COLUMBUS — After another year of tight margins, grain farmers could use some good news. And there’s a chance they will get some, if the U.S. can work out trade deals with other nations.
Trade was a hot topic at this year’s Ohio Grain Farmer Symposium, held Dec. 19 at the Ohio Farm Bureau and 4-H Center in Columbus.
The U.S. is currently re-negotiating the North American Free Trade Agreement with Canada and Mexico, and there is fear in the industry that President Donald Trump may pull the U.S. out of the deal.
Days after Trump took office in January, he pulled the U.S. out of the Trans-Pacific Partnership, a trade deal that would have boosted U.S. ag exports to Asian countries, including Japan.
“It’s hard to overstate the importance of exports for the people in this room,” said Kirk Merritt, executive director of the Ohio Soybean Association and Council.
“It’s (NAFTA) been a huge benefit for Ohio corn and soybean farmers and livestock producers as well,” he said. “Our advocacy, at both the state and national level, has been to keep what’s good, as you’re moving forward.”
Merritt said that in 2016, 62 percent of the U.S. soybean crop, and about 30 percent of U.S. corn, was exported, along with a large portion of the wheat crop.
Related: Traders blame Trump for lower grain prices.
Tadd Nicholson, executive director of Ohio Corn & Wheat Growers Association, said when the U.S. pulled out of the Trans-Pacific deal, other countries continued to negotiate with Japan, without the U.S.
“We’re sitting on the outside looking in on that, and that really gives me a great deal of fear,” said Nicholson.
He also said there have been positive gains with U.S. ethanol exports, and that the Marion, Ohio, ethanol plant expanded this year, in anticipation of a strong export market.
Jon Doggett, executive vice president of the National Corn Growers Association, traveled from Washington to talk about the importance of trade, and to encourage individual farmers to reach out to their state and national leaders.
Doggett said he is concerned about the future of NAFTA.
“I’m very worried,” he said. “Mexico is our biggest customer and we need to have that customer there buying our corn products.”
Doggett said the Trump administration seems receptive to NCGA members, but he said there has to be a “reconciliation” between the administration and the President’s goals.
“They give us a lot of assurances, but then you have the president’s rhetoric on the other hand,” he said.
Related: Pa. Farm Bureau talks NAFTA concerns.
Doggett said trade negotiators need to have a give-and-take approach, and not expect to take without giving.
“You can’t have a one-sided trade agreement,” he said. “NAFTA has been tremendous for agriculture and we’re hoping to hang onto it.”
During a talk on the 2018 farm bill, OSU Professor Emeritus Carl Zulauf shared his expertise and opinions about what the new bill might look like.
He said the new farm bill will be similar in many ways to the 2014 farm bill, with some important differences.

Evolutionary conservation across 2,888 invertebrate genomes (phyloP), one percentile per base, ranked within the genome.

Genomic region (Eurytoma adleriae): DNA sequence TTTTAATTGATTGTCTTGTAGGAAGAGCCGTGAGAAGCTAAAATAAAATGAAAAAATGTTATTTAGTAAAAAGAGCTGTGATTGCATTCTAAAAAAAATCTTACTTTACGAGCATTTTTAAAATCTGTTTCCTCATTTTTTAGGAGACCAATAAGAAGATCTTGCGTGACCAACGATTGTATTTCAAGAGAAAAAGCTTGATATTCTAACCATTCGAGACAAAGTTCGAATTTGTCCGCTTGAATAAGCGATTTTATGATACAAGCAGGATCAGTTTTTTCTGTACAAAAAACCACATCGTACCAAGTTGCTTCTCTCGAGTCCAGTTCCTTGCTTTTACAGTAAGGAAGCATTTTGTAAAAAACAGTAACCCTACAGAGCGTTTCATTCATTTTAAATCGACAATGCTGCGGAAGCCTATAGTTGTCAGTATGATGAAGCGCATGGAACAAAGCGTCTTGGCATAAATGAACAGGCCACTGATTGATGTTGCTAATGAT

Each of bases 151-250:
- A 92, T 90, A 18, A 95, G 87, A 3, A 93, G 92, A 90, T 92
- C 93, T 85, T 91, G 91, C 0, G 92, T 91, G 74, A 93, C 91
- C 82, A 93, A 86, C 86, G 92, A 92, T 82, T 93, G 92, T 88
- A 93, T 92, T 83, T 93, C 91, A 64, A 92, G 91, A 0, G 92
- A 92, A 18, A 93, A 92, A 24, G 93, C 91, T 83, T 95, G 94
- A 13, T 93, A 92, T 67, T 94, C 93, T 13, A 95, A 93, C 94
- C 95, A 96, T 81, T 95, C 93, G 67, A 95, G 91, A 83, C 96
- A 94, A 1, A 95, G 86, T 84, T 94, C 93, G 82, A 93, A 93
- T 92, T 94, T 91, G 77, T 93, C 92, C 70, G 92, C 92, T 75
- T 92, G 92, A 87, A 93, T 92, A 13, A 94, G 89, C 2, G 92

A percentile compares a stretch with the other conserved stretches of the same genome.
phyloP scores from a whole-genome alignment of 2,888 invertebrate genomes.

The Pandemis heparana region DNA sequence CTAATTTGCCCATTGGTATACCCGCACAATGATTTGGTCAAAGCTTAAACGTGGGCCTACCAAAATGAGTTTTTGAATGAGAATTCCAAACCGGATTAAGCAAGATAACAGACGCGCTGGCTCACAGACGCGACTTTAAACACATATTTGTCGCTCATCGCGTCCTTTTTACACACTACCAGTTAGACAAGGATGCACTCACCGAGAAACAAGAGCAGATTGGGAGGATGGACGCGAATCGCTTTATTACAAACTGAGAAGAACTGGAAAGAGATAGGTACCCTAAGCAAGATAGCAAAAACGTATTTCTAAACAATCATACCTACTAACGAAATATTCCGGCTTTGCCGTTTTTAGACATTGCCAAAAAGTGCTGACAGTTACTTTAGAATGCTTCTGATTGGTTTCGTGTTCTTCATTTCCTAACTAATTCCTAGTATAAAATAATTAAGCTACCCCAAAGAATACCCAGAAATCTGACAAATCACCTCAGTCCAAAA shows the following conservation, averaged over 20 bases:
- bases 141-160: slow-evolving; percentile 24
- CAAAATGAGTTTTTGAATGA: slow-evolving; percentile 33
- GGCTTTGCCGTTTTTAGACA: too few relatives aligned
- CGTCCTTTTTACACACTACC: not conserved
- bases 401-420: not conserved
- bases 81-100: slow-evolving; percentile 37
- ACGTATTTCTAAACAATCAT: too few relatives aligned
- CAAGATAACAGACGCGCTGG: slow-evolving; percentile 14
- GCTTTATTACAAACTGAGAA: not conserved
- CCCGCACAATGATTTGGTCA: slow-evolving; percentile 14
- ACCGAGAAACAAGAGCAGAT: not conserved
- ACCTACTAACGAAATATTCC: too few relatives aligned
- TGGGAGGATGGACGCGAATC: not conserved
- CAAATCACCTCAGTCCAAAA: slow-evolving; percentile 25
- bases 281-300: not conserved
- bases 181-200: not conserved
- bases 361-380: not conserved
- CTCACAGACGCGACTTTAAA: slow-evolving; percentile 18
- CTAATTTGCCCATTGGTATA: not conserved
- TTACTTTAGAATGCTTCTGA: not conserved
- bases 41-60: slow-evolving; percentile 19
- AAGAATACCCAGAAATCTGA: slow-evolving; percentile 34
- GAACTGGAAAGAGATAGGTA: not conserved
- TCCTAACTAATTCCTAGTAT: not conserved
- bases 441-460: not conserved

Two of the biggest commodity concerns are with cotton and dairy, he said, with dairy farmers feeling like the past farm bill and its margin protection program was not sufficient.
He said the dairy protection program in the 2014 farm bill was mostly unused, and therefore there is no baseline data for the next bill.
The big challenge with dairy, he said, is that production costs vary widely, based on the size and scale of the operation, and it’s hard to form a policy that protects everyone.
Other concerns deal with conservation and a potential expansion of the Conservation Reserve Program, and crop insurance and crop protection.
Zulauf said there is a lot of discussion about raising the CRP acreage cap from 24 million acres, to roughly 30 million acres.
Because CRP takes land out of crop production, commodity prices would likely increase, but that couple potentially negatively impact agribusinesses and the export market.
One possible compromise to increasing CRP land, he said, is if the additional acres would be tied to specific water quality goals across the nation.
“I think the next farm bill will get really serious about the water quality issues in this country,” he said.
As for crop insurance, he said farmers should be prepared to defend their 62 percent federal subsidy, if they want to keep it in place. While he doesn’t expect a significant cut, he said it’s possible, especially in future farm bills.
He said farmers also need to make sure they’re enrolling in the correct price loss program. The Agricultural Risk Coverage program, or ARC, protects against revenue declines or low revenue situations, while the Price Loss Coverage is a price-only protection program.
“These are not the same program and if you pick the wrong program and the other program makes lots of payments, you will get nothing,” he said.
He also reminded farmers that they need to be advocating for both crop insurance and ARC or PLC, because the ARC and PLC deal with multi-year price declines, while crop insurance deals only with single-year protection.
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